Evanescence’s Amy Lee Was ‘Addicted’ to Pearl Jam’s ‘Ten’

Story by Cat Badra

Singer says she wanted to ‘live inside the songs’ of Pearl Jam’s Ten

Nirvana’s Nevermind comes up on its 20th anniversary on Sept. 24, and that’s reason to celebrate, as the release was clearly responsible for bringing alternative rock to a huge mainstream audience, creating a new genre in grunge and forever changing the definition of popular rock music. But with the fanatical attention to Nevermind, sometimes it’s easy to forget the other significant albums that debuted in 1991. The Red Hot Chili Peppers’ Blood Sugar Sex Magik, Soundgarden’s Badmotorfinger, the Smashing Pumpkins’ Gish, Temple of the Dog’s self-titled release– so many groundbreaking alternative rock albums were birthed from the year.

To commemorate all things 1991, MTV News asked Evanescence’s Amy Lee for her thoughts on Pearl Jam’s legendary debut, Ten, which was released Aug. 27, 1991. Lee says the album helped her thought a rough time, right after she moved to Rockford, Ill., when she was 13 and just didn’t fit in.

“… It was really hard, you know, right at the wrong age, didn’t have any friends, didn’t know anyone, moved to a new school. It was real preppy, didn’t fit in… all that classic stuff,” she said. “And, at the same time, there was some music that I was addicted to, like, needed it, and Pearl Jam’s Ten was one of those records. I had the tape… and I would listen to it, turn it over, listen to the whole other side, start it over again. All night. Like, I could just lie in bed and cry or think… that was the outlet.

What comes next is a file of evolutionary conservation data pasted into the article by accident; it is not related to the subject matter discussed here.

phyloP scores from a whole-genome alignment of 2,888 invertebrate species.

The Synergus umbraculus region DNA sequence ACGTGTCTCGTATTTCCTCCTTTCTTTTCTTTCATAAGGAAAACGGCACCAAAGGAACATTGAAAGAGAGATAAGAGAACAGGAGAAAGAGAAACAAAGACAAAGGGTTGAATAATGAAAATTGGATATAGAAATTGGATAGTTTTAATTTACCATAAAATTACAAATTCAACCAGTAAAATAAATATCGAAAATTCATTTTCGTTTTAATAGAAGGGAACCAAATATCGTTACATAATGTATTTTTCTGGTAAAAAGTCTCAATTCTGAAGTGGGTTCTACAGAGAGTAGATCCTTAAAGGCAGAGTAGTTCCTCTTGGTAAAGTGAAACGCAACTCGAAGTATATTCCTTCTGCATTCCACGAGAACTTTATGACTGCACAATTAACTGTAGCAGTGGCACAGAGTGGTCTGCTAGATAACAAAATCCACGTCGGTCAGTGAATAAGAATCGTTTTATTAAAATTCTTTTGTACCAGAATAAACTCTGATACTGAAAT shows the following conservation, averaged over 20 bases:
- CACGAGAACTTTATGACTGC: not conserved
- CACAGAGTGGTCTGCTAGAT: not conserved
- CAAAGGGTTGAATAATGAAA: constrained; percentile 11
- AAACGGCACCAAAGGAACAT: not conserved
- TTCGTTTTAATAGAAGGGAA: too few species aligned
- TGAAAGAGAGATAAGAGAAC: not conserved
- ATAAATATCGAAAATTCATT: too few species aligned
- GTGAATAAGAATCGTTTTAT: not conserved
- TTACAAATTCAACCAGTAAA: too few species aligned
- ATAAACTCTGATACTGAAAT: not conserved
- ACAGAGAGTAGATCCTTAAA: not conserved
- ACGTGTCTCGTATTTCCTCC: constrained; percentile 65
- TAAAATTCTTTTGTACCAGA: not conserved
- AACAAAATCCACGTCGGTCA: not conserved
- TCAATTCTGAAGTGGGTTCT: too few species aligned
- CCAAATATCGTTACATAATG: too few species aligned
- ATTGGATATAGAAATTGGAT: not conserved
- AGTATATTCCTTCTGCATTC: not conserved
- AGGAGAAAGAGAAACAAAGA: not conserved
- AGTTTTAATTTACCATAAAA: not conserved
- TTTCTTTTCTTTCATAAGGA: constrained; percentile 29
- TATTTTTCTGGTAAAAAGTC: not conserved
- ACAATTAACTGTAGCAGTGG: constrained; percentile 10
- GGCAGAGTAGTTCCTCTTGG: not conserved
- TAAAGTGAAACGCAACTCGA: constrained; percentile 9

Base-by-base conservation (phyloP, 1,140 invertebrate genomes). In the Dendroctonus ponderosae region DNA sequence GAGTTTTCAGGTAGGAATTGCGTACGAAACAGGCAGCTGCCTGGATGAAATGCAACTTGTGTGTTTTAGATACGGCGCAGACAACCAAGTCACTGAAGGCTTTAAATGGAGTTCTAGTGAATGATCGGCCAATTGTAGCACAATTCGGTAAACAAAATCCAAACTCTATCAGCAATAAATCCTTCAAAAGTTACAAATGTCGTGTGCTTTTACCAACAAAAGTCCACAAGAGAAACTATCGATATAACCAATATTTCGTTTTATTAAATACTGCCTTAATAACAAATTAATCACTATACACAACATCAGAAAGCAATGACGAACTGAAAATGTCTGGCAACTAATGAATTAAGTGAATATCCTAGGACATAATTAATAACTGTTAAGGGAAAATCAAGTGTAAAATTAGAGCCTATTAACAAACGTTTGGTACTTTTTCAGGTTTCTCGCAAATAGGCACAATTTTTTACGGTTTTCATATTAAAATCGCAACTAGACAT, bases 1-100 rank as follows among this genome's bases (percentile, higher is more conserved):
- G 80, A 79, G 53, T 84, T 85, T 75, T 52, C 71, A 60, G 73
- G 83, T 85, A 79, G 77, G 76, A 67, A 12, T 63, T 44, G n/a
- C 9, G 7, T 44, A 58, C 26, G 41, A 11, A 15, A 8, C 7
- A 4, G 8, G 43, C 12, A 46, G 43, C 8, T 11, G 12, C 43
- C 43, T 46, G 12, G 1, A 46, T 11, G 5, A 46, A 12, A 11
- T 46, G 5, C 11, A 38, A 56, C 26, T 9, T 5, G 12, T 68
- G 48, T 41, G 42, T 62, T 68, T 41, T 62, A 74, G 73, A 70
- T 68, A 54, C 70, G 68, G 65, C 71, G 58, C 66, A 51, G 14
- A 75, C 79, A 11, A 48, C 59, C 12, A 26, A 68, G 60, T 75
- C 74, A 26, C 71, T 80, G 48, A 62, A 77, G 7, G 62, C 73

Lee added that she felt a connection with every song on the record, especially “Black” (“That song’s just so totally beautiful, [and] I could listen to that one over and over” she said), “Alive” and the album’s pioneering single, “Jeremy.”

“‘Jeremy,’ [was] probably the biggest song on the record for me,” she said. “… That had to be the song for me. I wore that tape out, completely. And, I remember, the [liner] had them with their hands raised, together, and I had that on my wall… They felt like I felt, and their music described things I couldn’t say out loud. And that idea and revelation was so inspiring to me, like, I wanted to live inside the songs.”

 




Posted by Cat Badra | Music, Rock, Rock News

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